Part 7 – Jealousy

Issue 124
Enhancing Relationships – Part 7
Hal and Sidra Stone

A short word on jealousy, a most maligned aspect of relationship. There are many kinds of jealousy and there are many causes, but jealousy, when appropriate and moderate, does much to support a primary relationship.

There has been a strong tendency in recent years to view jealousy as something bad. There is no way of being or feeling or thinking that is essentially bad or good. It is always a question of how the energy is used. Since we love one another and we want to guard our relationship from erosion, we are both quite sensitive to anyone or anything that could conceivably cause damage to it.

We look upon normal jealousy as a protective mechanism. It is like pain. Pain warns us that there is something wrong.

If you did not feel pain, you would not know when one of your feet was in a campfire and that you should remove it. There is no great advantage not to feel the pain. As a matter of fact, people who do not feel pain can get very badly hurt. Your foot, for instance, could remain in the campfire until you smelled burned flesh, if you were unfortunate enough to have a problem with the pain receptors in that particular foot.

Jealousy can alert us to problems in our relationship. If we are caught in a bonding pattern and one of us is attracted to someone else, our jealous reaction alerts us to this, perhaps even before the attracted partner is actually aware of the attraction.

The jealous partner is then in a position to bring the matter into awareness. After the first blood is drawn, we can open the issue to a creative process and see our parts in the dance of the selves that led up to this. We have found that growth inevitably follows an exploration of selves that has been initiated by a jealous reaction.

There is one other creative aspect of jealousy that should be noted. Jealousy is a powerful indicator of a disowned self

If you see someone as more attractive, more sophisticated, more powerful, more wise, more creative, more spiritual, more self-indulgent, or any of the myriad other “mores” that can be brought to mind, and you are jealous, you are probably looking at a disowned self.

This can lead to the exploration and integration of a new, and usually a very welcome, disowned self. This disowned self is one that you wanted but thought belonged only to others, rather than a disowned self that you had found distasteful in others and had not wanted for your own.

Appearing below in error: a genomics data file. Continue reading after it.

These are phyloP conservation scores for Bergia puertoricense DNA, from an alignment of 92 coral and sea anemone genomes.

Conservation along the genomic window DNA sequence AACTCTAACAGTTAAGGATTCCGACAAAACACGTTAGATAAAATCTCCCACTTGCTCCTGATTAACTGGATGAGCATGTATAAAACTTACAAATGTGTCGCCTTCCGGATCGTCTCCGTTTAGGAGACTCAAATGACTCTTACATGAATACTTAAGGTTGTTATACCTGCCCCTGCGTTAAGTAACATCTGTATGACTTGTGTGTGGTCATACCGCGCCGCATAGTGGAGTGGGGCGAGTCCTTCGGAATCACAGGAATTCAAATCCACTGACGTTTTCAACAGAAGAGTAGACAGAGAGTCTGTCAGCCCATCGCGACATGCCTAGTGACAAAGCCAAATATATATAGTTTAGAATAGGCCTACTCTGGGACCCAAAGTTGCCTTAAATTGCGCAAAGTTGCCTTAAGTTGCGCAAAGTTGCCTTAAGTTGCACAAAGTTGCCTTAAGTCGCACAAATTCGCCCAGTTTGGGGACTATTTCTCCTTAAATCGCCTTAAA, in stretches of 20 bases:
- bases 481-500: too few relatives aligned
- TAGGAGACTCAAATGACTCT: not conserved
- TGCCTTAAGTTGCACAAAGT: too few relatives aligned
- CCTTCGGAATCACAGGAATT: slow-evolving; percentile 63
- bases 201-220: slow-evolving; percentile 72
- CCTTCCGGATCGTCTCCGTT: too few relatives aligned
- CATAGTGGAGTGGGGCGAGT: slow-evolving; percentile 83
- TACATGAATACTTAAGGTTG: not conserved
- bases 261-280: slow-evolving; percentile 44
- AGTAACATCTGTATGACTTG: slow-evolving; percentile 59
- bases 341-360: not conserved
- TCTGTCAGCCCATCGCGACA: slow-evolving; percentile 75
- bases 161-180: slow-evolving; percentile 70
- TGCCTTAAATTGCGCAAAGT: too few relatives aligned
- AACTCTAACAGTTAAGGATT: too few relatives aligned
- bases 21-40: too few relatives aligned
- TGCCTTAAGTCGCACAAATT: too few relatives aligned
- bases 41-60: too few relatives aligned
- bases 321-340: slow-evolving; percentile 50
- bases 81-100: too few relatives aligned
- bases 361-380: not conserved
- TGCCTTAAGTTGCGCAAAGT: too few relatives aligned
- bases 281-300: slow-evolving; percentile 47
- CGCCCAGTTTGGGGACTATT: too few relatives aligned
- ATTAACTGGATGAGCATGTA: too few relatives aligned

Jack is jealous of his brother Bob, because Bob is very wealthy and quite successful in his investments and business dealings. At a certain point in Jack’s life, he discovers that the whole world of business and finance is a disowned self of his, and he begins to honor it and embrace this part of himself. He never is going to have as much money as his brother has, but as he begins to honor the world of business and finance, as he gets  this part of his life organized, his feelings of jealousy dissipate to a large extent.  He has embraced a disowned self, and so he no longer has to be intensely jealous of people who are identified with their business selves and who are successful in the world of finance.

A different kind of example would be that of Nan. She feels very jealous of her husband, and she is somewhat ashamed of the fact. She has mentioned on a number of occasions that she is jealous of him when she sees him with other women at the parties they attend. He is quick to reassure her that it is all quite innocent. She then dreams for three nights running that he is having an affair. When she finally confronts him in the morning after the third of these dreams, he admits to the affair and to others besides this one. Her jealousy was quite justified and had given her some very important information.

Alice is very much identified with her vulnerability and frequently feels like a victim. She disowns her own Aphrodite energy, and so she is very jealous of her husband’s secretary, who is an Aphrodite type.

One must learn to take jealousy seriously, but one must also learn to examine the possibility that one’s disowned selves are involved in the matter. Alice remained jealous of her husband and brought up her suspicions over and over again, accusing him of an involvement with his secretary. Eventually, her husband did enter into a relationship with the secretary, which ultimately broke up the marriage.

In our view, the inability of Alice to face her own Aphrodite nature, and to integrate it, literally created the fate that she so much feared. Her disowning of the Aphrodite energy within herself had created an energetic vacuum in the relationship with her husband. It may have happened under any circumstances, but our own experience and viewpoint are that things would have turned out differently had she been able to come to grips with her jealousy and understand the lessons it was trying  to teach her.